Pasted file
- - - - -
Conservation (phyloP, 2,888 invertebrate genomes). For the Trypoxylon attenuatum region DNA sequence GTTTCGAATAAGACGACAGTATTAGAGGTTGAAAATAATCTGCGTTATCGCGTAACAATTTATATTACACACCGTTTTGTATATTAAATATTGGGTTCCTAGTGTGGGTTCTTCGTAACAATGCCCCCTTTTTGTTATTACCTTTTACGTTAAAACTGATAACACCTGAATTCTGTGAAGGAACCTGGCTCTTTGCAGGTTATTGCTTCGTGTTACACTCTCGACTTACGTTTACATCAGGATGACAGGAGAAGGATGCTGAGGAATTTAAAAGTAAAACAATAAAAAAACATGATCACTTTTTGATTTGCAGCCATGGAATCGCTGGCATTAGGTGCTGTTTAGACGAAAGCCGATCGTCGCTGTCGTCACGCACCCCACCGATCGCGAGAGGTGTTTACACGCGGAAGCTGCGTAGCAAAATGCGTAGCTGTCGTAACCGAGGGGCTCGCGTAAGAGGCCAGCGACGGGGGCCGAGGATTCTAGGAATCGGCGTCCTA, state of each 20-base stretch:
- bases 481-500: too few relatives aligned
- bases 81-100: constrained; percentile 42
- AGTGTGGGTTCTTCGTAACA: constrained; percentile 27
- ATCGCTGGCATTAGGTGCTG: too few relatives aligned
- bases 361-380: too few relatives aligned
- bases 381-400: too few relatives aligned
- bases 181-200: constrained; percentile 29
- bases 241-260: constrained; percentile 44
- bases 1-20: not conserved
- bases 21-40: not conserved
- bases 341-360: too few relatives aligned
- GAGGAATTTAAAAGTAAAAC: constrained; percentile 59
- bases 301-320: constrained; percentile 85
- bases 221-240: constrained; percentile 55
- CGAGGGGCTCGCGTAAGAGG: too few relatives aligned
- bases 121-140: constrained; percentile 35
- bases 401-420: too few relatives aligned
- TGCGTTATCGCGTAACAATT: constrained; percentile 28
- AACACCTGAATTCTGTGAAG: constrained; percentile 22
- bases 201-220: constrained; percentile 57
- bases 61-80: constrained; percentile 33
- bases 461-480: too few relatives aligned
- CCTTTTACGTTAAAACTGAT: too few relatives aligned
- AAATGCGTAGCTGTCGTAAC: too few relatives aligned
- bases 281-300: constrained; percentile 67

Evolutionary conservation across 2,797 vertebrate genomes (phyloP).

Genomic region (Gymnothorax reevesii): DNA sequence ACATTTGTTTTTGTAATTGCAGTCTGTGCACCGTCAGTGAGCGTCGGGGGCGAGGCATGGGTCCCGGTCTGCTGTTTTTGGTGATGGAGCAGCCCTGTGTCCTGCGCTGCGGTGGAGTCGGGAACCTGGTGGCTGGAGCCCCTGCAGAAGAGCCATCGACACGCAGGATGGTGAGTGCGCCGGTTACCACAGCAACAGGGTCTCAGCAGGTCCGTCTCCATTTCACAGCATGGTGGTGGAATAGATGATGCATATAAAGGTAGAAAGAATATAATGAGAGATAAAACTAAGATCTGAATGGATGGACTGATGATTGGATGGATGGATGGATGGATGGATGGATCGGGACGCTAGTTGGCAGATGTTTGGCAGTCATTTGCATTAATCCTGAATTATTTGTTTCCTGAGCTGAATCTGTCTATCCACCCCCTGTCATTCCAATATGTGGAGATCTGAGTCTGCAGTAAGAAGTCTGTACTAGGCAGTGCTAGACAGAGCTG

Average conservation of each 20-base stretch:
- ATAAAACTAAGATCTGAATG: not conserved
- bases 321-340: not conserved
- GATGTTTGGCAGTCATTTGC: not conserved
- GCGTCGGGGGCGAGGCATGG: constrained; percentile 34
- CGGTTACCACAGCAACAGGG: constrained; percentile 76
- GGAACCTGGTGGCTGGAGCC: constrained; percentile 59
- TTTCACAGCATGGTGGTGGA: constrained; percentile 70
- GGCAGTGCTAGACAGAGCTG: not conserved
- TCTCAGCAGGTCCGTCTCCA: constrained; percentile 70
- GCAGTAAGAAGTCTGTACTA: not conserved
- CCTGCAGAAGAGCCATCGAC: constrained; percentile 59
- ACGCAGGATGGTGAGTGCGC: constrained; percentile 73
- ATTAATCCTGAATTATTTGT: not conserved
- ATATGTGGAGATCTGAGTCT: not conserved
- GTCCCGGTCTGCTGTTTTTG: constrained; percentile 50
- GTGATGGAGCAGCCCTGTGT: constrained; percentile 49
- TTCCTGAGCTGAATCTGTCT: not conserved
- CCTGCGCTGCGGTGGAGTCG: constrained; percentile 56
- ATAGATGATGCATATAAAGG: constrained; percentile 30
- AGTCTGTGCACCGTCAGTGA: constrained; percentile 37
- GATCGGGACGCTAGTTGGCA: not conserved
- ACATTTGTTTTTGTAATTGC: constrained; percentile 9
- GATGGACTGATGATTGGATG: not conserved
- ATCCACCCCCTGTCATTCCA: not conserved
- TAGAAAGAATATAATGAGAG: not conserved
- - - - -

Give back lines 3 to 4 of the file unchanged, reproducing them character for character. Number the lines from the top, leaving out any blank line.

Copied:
- bases 81-100: constrained; percentile 42
- AGTGTGGGTTCTTCGTAACA: constrained; percentile 27